The Minneapolis Charter Commission has reignited an issue that has roiled City Hall for 120 years now that the commission has signaled its interest in overhauling Minneapolis city government. The commission is considering charter changes that could substantially enhance the powers of the mayor while redefining the role of the 13-member City Council.
“I think politics has changed, and our creaky old structure … is not up to the age of social media and hyperpolarization,” Charter Commissioner Greg Abbott told the Star Tribune.
If the commission does move ahead with a plan to revamp the city’s “creaky” municipal structure, the plan could come before the Minneapolis voters at next November’s city election.
As far back as 1900, a group of civic reformers drafted an ambitious plan to shift the balance of power in City Hall from the City Council to the mayor. But the so-called strong mayor plan was soundly defeated by the voters after council members mobilized their supporters to oppose it. The 1900 plan was intended to give Minneapolis home rule, which would have enabled to city to revise its municipal structure without seeking approval from the state Legislature. Over the next 15 years, charter reformers kept proposing new plans which would have given Minneapolis home rule and a strong mayor, but none of the plans survived a citywide vote.
Home rule — but a disjointed, unreformed structure
Finally, in 1920, voters approved a charter plan that granted Minneapolis home rule. However, in order to generate political support, the plan merely codified the city’s existing disjointed structure without reforming it. Minneapolis would retain its “weak mayor-strong council” system for more than 60 years.
Finally, in the 1980s, Don Fraser revived the issue of charter reform when he was mayor. Fraser, a former Minnesota congressman, had chafed under the restrictions imposed on him by the municipal structure, which granted the council the authority to oversee most functions of city government. Fraser was able to win approval for a nuanced plan that strengthened the role of the mayor, but only indirectly. His plan established a new decision-making body in City Hall known as the Executive Committee. The committee, composed of the mayor and City Council leaders, was intended to review and recommend the appointment of key city department heads before forwarded those recommendations on to the council for its ratification.
Even this modest change ran into a buzz saw of opposition from City Council leaders, including Council President Alice Rainville and the First Ward’s Walt Dziedzic, when Fraser tried to make the Executive Committee something more than a consultative body.
A small but significant enhancement
Under the original Executive Committee system, the mayor was able to propose departmental appointments to the committee, but he was often outvoted by the council’s representatives who ignored his recommendations. Fraser proposed a small but significant enhancement of the mayor’s role on the committee. Under his plan, the mayor would continue to recommend departmental appointments, including the appointment of a police chief, but the committee could only vote the mayor’s recommendation up or down. It could not substitute its own choice for that of the mayor. Dziedzic and Rainville were outraged by Fraser’s proposal. At one council meeting, the flamboyant Dziedzic thundered that Fraser was trying to impose a “Napolean-style” of government on Minneapolis. Rainville added her own calmer words, saying that “a strong council close to the people was a great strength. To dilute that would be a great loss.”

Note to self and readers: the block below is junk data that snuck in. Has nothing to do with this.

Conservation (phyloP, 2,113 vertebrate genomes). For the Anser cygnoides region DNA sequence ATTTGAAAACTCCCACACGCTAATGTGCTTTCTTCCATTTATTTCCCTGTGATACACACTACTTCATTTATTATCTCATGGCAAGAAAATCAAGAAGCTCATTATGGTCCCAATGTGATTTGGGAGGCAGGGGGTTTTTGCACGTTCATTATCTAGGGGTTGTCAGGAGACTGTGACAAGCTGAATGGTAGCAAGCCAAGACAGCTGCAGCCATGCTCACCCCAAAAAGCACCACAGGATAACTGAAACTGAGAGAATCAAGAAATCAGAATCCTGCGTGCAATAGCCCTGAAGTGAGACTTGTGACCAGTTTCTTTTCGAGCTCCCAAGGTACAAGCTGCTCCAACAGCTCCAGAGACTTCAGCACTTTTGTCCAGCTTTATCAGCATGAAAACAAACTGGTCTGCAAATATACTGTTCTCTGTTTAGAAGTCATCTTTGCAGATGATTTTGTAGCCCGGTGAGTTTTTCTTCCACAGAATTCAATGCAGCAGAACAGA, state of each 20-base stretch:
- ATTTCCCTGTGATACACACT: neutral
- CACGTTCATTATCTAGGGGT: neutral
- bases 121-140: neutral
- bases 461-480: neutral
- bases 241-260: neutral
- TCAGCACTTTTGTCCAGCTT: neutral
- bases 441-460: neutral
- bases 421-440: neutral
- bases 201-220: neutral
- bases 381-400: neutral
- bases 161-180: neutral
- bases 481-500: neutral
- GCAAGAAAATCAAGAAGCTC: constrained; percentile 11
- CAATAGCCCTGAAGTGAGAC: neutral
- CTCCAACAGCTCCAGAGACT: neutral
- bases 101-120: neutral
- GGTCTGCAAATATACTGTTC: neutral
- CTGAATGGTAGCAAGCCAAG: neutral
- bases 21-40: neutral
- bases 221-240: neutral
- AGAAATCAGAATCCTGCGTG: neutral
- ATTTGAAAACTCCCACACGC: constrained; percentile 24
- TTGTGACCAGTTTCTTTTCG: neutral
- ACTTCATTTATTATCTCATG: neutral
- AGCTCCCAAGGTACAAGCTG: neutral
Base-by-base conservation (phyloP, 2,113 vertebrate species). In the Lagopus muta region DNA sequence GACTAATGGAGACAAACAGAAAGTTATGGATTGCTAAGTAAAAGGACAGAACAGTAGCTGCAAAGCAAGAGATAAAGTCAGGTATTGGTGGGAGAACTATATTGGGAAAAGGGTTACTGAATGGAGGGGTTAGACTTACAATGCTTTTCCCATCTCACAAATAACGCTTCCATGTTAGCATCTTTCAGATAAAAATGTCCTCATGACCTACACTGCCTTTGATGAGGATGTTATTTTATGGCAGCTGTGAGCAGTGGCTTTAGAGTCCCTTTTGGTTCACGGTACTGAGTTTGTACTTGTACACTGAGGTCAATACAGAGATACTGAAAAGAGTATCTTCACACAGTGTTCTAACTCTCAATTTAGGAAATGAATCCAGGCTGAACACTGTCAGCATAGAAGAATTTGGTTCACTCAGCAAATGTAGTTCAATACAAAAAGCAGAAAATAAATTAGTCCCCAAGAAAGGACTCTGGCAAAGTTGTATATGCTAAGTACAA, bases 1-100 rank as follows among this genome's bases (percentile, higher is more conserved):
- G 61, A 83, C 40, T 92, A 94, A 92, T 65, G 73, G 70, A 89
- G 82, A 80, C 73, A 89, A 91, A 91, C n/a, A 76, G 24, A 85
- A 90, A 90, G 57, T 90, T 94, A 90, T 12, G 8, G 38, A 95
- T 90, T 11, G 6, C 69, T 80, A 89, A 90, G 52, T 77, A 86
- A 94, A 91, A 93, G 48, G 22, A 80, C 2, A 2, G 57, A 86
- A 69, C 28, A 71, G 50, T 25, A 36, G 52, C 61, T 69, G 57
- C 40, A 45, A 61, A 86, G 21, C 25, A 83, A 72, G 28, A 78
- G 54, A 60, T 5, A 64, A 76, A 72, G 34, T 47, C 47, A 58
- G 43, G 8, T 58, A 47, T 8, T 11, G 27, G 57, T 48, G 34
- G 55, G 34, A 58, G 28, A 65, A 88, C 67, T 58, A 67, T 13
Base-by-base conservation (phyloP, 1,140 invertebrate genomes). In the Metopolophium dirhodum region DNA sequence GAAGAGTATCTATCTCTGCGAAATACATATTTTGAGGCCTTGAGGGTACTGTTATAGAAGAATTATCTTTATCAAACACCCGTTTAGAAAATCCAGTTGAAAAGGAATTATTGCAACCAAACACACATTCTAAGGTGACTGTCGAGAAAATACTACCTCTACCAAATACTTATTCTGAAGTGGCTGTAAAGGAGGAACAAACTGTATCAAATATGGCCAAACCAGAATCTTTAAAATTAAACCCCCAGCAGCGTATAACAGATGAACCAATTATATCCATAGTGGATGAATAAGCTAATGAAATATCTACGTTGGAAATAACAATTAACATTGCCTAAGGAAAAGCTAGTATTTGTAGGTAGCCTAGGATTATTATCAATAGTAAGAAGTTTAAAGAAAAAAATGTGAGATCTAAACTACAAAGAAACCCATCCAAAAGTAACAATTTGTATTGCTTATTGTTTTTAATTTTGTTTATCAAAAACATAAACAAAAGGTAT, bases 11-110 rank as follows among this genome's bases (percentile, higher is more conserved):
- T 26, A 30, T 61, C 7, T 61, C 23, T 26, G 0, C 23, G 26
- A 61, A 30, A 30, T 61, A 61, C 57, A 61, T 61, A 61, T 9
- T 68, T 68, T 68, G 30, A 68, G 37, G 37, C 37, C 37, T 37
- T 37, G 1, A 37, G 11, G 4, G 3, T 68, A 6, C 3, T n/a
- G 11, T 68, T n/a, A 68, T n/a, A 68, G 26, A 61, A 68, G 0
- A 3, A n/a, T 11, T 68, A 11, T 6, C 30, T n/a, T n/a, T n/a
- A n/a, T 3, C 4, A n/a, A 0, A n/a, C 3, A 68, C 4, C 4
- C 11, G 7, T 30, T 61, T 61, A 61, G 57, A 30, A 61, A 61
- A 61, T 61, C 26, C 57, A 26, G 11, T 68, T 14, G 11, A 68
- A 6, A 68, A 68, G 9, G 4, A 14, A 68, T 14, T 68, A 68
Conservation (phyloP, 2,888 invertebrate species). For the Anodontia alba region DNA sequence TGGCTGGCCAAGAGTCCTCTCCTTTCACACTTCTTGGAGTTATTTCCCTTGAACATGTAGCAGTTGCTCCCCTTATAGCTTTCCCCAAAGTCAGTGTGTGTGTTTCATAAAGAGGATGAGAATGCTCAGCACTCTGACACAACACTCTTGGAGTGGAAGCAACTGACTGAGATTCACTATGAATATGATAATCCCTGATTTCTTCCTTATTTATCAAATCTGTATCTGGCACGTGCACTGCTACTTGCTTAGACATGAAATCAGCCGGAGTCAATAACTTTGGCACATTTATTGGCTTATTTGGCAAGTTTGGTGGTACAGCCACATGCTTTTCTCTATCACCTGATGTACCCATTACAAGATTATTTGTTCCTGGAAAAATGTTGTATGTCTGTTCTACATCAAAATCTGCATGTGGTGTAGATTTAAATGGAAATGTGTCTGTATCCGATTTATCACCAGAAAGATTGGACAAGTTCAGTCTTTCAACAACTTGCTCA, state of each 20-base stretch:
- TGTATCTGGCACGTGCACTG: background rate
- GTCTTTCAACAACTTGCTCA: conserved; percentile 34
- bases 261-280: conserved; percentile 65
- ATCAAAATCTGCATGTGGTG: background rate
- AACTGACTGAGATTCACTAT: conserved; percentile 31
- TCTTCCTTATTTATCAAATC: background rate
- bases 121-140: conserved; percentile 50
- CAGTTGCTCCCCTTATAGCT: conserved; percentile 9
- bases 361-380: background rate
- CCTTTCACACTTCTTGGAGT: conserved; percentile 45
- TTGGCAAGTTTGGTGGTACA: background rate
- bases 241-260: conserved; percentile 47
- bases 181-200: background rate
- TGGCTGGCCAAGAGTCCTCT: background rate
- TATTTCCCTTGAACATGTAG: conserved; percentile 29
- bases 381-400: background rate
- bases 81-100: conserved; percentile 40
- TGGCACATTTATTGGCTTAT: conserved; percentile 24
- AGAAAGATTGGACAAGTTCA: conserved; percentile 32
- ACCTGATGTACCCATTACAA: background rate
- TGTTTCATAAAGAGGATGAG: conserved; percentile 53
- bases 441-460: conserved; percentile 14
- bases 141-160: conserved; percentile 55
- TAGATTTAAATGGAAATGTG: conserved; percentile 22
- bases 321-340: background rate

Faced with opposition from the Charter Commission, Fraser was unable to get his proposal adopted in 1988, but he tried again the next year when he was running for reelection as mayor. Still rebuffed by the commission, Fraser was forced to petition to get his charter revision plan on the municipal ballot in 1989. That year, six of the council’s 13 members came together to campaign against the Fraser plan. In a joint statement, the six maintained that the plan would give the mayor effective hiring and firing authority over city department heads. “If the mayor disagreed with the priorities of the City Council, than those department heads might be unresponsive to our constituents,” the council group declared.
Despite opposition from the Charter Commission and the council, Fraser was able to get his plan approved by Minneapolis voters when he was re-elected to his fourth and final term as mayor on Nov. 7, 1989.
More mayoral authority than on paper?
Fast forwarding to 2020, the Fraser plan is still in effect in City Hall. While Minneapolis may appear to have a “weak mayor, strong council” system, some observers maintain that the mayor has more authority than the charter may provide on paper. Former 12th Ward Council Member Dennis Schulstad has noted that “every department head in City Hall knows that the mayor controls their fate, so they are going to pay attention to what he says. It may not look that way, but we really have a strong mayor system.”
If charter reform does, in fact, move to the front burner in City Hall in 2021, any effort to redress the balance of power between the mayor and the council will play out again the furious controversies now swirling around the future of public safety in Minneapolis. The current council has already signaled its desire to cut back Mayor Jacob Frey’s authority over the Minneapolis Police Department while enhancing its own MPD oversight role. Any move by the Charter Commission to undercut that proposed power shift is likely to generate strong pushback from the 13 people who now constitute the Minneapolis City Council.